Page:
The Manual Vol. 2 section 184.108.40.206 allows an exemption for residential developers if they don’t increase the impervious surfaces by more than 5,000 additional square feet, or don’t clear more than 1 acre of land. The Manual does not define what an impervious surface is or what surfaces (roof, drives, etc.) should be included in this calculation by local building authorities. But many local building departments use a quick rule of thumb and add up the existing roof (footprint) and driveway square footage then compare it to the proposed roof and driveway square footage, and if the increase is less than 5,000 square feet, the permit is issued without requiring a storm water plan and thus, no minimum requirements need to be met or reviewed by the building department officials.
Counting just roof and driveways as the only impervious surface to be used in the calculation is the source of the loophole and a misapplication of the regulations. This method is arbitrary, inaccurate, and has resulted historically in allowing construction that has produced harmful floods during construction and continued flooding after construction is complete. Considering the amount of houses currently being demolished and developed, the harmful effects to our neighborhoods are cumulative and irreversible. If allowed to continue, low lying properties will face increased flooding frequency, intensity and water depth with devastating long term consequences.
The loophole works like this: An older house of 1,500 square feet with a 500 square foot driveway on a 15,000 square foot (+1/3 acre) lot can use the loophole to increase the proposed house and driveway area to 7,000 square feet (1,500 + 500 + 5,000) and claim the exemption when applying for a demolition and building permit. However when demolition begins, excavators and bulldozers with metal tracks strip any vegetation down to clay, and rough grade the lot for drainage (still less than the 1 acre that would trigger the requirement). They might dig a basement and pile up any excess dirt and cover it with plastic. They might remove trees and stumps or bring in fill dirt. In any event, up to 15,000 square feet of land can be disturbed and stripped of all vegetation and the compacted clay now sloped for drainage so their site will not flood. The entire 15,000 square foot lot is now very impervious compacted clay and will drain rainwater almost as fast as a roof or a driveway, with an enormous increase in the volume and velocity of storm water rushing downhill now that almost no rainwater is absorbed since the vegetation is gone. It will now erode and any failure of silt fencing will allow the transport of silt and pollution directly to our rivers and streams. Downhill neighbors will realize a violent rush of storm water after a heavy rainfall and will backup and flood. As the flood water eventually drains erosion usually occurs.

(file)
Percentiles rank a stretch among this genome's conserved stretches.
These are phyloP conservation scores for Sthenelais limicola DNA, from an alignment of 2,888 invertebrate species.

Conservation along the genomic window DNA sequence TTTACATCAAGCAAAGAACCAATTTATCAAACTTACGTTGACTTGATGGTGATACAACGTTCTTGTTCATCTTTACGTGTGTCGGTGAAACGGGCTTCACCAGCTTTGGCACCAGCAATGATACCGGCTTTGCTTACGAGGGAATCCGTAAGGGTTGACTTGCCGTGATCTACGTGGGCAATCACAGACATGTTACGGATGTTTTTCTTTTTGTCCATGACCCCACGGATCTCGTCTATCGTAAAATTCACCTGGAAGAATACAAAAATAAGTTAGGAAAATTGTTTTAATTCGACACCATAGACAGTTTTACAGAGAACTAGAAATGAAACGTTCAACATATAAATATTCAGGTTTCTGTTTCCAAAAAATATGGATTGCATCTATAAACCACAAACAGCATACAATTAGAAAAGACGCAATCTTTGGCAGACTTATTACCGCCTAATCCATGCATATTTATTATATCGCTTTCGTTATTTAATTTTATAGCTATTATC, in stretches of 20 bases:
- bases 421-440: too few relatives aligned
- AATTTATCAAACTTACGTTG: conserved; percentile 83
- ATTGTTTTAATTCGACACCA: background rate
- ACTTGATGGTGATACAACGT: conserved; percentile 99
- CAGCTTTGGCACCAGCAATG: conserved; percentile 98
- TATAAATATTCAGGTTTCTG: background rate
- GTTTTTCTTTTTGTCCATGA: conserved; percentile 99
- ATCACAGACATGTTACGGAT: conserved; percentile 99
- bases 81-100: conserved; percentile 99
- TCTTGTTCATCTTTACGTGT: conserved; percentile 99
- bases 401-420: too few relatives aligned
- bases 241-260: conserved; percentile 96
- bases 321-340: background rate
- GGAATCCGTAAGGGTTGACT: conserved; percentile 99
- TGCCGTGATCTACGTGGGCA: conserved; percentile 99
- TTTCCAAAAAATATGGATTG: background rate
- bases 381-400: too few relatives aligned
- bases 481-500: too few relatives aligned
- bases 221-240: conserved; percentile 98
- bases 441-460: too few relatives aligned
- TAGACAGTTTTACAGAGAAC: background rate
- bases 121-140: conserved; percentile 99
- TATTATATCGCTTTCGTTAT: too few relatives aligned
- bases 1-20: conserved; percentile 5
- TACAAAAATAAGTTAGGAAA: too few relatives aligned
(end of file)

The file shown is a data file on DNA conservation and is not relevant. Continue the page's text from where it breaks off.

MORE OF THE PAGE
We know that thick grass, plants and trees with deep soil and established root systems will absorb much more rainfall than the same area stripped of trees and vegetation and the underlying clay soil compacted by construction equipment. Installed silt fence is usually mandatory prior to construction but is designed and useful to trap silt and debris, but not water. Just take a drive during and right after a heavy rainfall and observe local construction sites to see the immediate effects. Local flooding can occur in minutes as storm water discharges increase dramatically and overwhelm existing storm sewers. Rapidly moving floodwater is dangerous to property and human life and causes damage to bridges and other structures.
After the house is completed, the lot is often graded to directly slope downhill with roof gutters and driveways discharging for maximum rainwater runoff, with a layer of sod laid directly on the compacted clay. Apparently most developers intuitively understand they must protect THEIR house from flooding, while selfishly placing neighbors in flooding peril, so they slope the land and arrange the downspouts so they don’t flood without regard for the adjacent property owners.